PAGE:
Henry Kitchell Webster was at one time one of the most popular authors of magazine serials in America, as well as a prolific novelist, whose writing ranged from serious social commentary to charming adventure, romance and mystery yarns. Webster was born and spent his life in Evanston, Illinois. He graduated from Hamilton College in 1897, taught for a year, and then settled down to begin his literary career. He and his friend Samuel Merwin collaborated on several works such as Calumet K in 1901, using Chicago as inspiration. Webster then continued to write novels until 1929, and became instrumental in making books into best sellers. Two of his most popular and admired works were An American Family in 1918, and Mary Wollaston in 1920. Webster became wildly successful as a highly paid writer of stories, and his steady flow of short fiction was in continual demand by such magazines as The Saturday Evening Post, Everybody's and McClure's. To satisfy a reading public eager for pleasant diversion, he set himself up as a one-man fiction factory, dictating his work to a stenographer at the rate of 20,000 words a week. There also was a great demand by a growing film industry for characters and plots, and as early as 1912 Webster worked on a screen scenario for a story, "Cinderella", and in 1915, "The Green Cloak." Webster was a sociable man with many friends, a joiner of local clubs, and active in Chicago and Evanston affairs. In 1901 he married Mary Ward Orth and they had three sons: Henry Kitchell, Stokely, and Roderick Sheldon. He died in Evanston in 1932.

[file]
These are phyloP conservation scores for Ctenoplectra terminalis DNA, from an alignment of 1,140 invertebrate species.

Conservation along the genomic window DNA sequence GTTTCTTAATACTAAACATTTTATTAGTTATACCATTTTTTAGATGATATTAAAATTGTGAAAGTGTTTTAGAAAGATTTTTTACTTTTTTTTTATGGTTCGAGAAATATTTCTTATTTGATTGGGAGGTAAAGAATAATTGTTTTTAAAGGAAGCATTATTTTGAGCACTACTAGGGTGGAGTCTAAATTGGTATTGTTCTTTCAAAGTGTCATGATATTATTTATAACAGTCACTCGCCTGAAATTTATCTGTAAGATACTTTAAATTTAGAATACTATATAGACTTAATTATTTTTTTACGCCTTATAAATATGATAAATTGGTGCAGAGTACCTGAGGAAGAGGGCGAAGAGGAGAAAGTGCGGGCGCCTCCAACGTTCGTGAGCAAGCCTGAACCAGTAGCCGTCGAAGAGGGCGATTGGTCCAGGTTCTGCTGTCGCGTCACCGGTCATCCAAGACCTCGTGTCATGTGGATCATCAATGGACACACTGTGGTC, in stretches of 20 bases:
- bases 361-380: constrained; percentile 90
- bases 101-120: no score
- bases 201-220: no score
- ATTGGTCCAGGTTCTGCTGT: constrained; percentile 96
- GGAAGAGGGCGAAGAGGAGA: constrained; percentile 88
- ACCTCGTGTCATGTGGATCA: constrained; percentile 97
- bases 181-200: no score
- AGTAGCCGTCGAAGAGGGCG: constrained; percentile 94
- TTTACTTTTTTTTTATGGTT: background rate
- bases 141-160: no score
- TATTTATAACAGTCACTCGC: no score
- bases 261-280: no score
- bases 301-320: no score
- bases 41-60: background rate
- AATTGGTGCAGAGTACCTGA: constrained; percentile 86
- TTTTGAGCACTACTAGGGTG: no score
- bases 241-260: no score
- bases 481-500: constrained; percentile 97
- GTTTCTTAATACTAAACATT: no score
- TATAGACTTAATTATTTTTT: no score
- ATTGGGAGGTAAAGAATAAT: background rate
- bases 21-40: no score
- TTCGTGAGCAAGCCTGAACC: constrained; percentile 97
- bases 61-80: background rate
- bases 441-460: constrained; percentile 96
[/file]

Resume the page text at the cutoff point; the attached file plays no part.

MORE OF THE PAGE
From the description of Henry Kitchell Webster papers, 1880-1932, bulk 1900-1932. (Newberry Library). WorldCat record id: 659534298